The CAP-10B is a aerobatic two-seater low-wing cantilever monoplane of wooden construction, developed by C.A.A.R.P. and built by Avions
Mudry in France. The pilots are seated side-by-side under a one-piece canopy. The CAP-10B is powered by a single 180 hp Lycoming
AEIO-360-B2F 4-cylinder air-cooled, horizontally opposed, fuel injected piston engine, which runs a Hoffman twin-bladed propeller.
The airframe can take between +6 and -4,5 G.
In 1965, Auguste Mudry formed C.A.A.R.P. (Coopérative des Ateliers Aéronautiques de la Région Parisienne) at Beynes-Thiverval.
It was initially a design bureau that employed engineers like Claude Piel and a number of former ex-Scintex employees. The
initial production model was the CP.1310-C3 Super Emeraude, which had been transferred to the Beynes factory by Sintex. The
CP.1310-C3 Super Emeraude was a derivate of the original Piel CP.301C Emeraude with modified cockpit canopy and undercarriage
and a 100 h Continental O-200A engine. Based on the CP.301, C.A.A.R.P. developed the Piel CP.100, an aerobatic 2-seater with
modified tail and wing and a 160 hp Lycoming engine. In August 1966, the prototype Piel CP.100 F-BNTD was flown first. The CP.100
design was improved with a broader chord rudder, larger canoy and a 180 hp Lycoming IO-360-82F engine, which resulted in the CAP-10.
CAP stands for 'Constructions Aéronautiques Parisiennes'. The prototype CAP-10 (s/n 01 F-BOPX) was first flown in August 1968. In
November 1968, Societe Aeronautique Normandy (SAN) had gone into receivership. Auguste Mudry formed Avions Mudry & Cie, that took
over the assets of SAN and he dissolved C.A.A.R.P., moving final assembly of the CAP-10 and the single seat CAP-20 to the SAN premises
on the airfield at Bernay-St. Martin. Avions Mudry put the CAP-10 in production as the CAP-10B, encouraged by a French Air Force
(l'Armée de l'air) order for 26 aircraft. A pre-serie of four CAP-10B were built, of which two airframes were delivered to l'Armée de l'air
- École de Voltige Aérienne (EEVA) at Salon de Provence, including Avions Mudry CAP-10B s/n 02. The production model CAP-10B had revised
tail surfaces. Production deliveries of the Mudry CAP-10B started in 1970; the first aircraft ordered by the French Air Force were used
by the École de Voltige Aérienne de Salon-de-Provence, the École des Moniteurs at Clermont-Ferrand and the Groupement-École 315 at Cognac.
When production ended over 300 aircraft were built, icluding 50 for the French Air Force and 5 for the Franch Navy. Since 2013, many CAP-10B
aircraft were modified into the CAP 10B/K through the implementation of a modification of the main wing spar approved under "MAJOR REPAIR
DESIGN APPROVAL 10045153" by the EASA. This modification has been developed by the French Company Air-Menuiserie in 2013 and allows the
CAP 10B/K to recover its flight envelop limitations (Maximum G-Force: +6.5G -4.5G). The CAP 10 became one of the most successful aerobatic
training aircraft in the world, around 200 aircraft are still flying in the late 2000s and nearly two generations of aerobatic champions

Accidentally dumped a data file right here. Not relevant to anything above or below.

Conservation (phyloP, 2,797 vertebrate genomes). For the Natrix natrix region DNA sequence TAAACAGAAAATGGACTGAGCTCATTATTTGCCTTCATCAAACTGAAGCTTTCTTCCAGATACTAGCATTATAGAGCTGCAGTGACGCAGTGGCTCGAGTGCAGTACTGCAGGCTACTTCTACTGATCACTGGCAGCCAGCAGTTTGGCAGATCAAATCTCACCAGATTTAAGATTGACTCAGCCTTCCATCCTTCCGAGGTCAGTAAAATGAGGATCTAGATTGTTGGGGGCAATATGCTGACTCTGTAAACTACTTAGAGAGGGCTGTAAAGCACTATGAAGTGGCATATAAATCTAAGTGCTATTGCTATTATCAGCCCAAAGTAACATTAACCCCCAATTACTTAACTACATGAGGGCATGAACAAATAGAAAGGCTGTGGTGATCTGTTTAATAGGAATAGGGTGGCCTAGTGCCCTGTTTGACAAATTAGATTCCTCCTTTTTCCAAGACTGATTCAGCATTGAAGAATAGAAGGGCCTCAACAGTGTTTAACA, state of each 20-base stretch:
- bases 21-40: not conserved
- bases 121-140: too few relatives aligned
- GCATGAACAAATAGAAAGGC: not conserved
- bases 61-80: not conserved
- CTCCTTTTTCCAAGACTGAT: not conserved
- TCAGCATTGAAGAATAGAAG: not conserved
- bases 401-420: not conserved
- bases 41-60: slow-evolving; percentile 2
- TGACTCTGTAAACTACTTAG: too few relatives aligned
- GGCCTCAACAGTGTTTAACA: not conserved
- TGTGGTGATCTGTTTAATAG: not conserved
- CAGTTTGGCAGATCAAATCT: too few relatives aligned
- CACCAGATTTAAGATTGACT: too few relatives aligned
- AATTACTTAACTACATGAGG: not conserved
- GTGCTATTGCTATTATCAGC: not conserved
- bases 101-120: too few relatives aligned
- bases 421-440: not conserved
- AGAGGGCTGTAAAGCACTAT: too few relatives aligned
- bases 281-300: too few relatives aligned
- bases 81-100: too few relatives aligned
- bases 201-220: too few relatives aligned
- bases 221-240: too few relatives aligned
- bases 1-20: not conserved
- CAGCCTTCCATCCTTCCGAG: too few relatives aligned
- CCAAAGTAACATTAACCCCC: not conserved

made their classes with it. Avions Mudry & Cie was bought by CAP Industries which then became APEX Aircraft. Following the bankruptcy of
APEX in 2008, rights to produce spares were awarded to Dyn'Aviation. After the bankruptcy of DynAero in 2012, manufacture of spares was
taken over by CEAPR in Darois.
- C.A.A.R.P. C.P.100 — Aerobatic 2-seater based on the Piel CP.301 with modified tail and wing
- CAP 10 — Revised CP-100 with enlarged vertical tail and larger canopy
- CAP 10B — Production version with minor modifications like an enlarged rudder; including four pre-production aircraft
- CAP 10C — Improved structure with carbon-fibre wing spar.
- CAP 10R — Prototype of a glider tug version (R for Remorqueur - tower)
- CAP 10B/K — The exact same model as the CAP 10B modified through the implementation of a modification of the main
wing spar approved under "MAJOR REPAIR DESIGN APPROVAL 10045153" by the EASA. This modification has been developed by the French
Company Air-Menuiserie in 2013 and allows the CAP 10B/K to recover its flight envelop limitations (Maximum G-Force: +6.5G -4.5G).
Avions Mudry CAP-10B s/n 02 was flown first on 15 December 1969, and registered F-ZWRM in France, before delivery to the French Air Force.
In service with the French Air Force, Mudry CAP-10B s/n 02 was operated by École de Voltige Aérienne de Salon-de-Provence with the aerobatic
team "L'Équipe de Voltige de l'Armée de l'air" first as F-TFVQ and later, when registration F-TFVQ was used for a single-seat
CAP-20, as F-TFVA. In July 1995, CAP-10B '02' was sold and registered F-GNVA. On 6 March 1978, the fuselage of the Mudry CAP-10B s/n 02
was damaged by a truck and on 15 January 1979 rebuilt wit the new fuselage s/n 94. Since, the wings were replaced by "CAP-10C" wings
with improved structure with carbon-fibre beams that provide most of the strength in the aircraft wing. On 29 May 2000, registration F-GNVA was
canceled and the aircraft was registered D-EQVA in Germany. On 25 July 2002, the aircraft was registered PH-RIC in the Netherlands as an Avions
Mudry CAP-10B and based at Teuge airfield. On 7 May 20212, the PH-RIC was registered with Wings over Holland at Lelystad Airport. In February 2019,
CAP-10B PH-RIC was transferred to a new owner and based at Hoogeveen airfield. Although the aircraft is officially registered as Avions Mudry CAP-10B
s/n 02, it is in fact a CAP-10C with fuselage s/n 94. On 7 February 2020, Avions Mudry CAP-10B PH-RIC was seen in front of its hangar at Hoogeveen
Airfield painted in the "l'Armée de l'air - E.E.V.A." color scheme with CAP10c N 02 markings on its tail.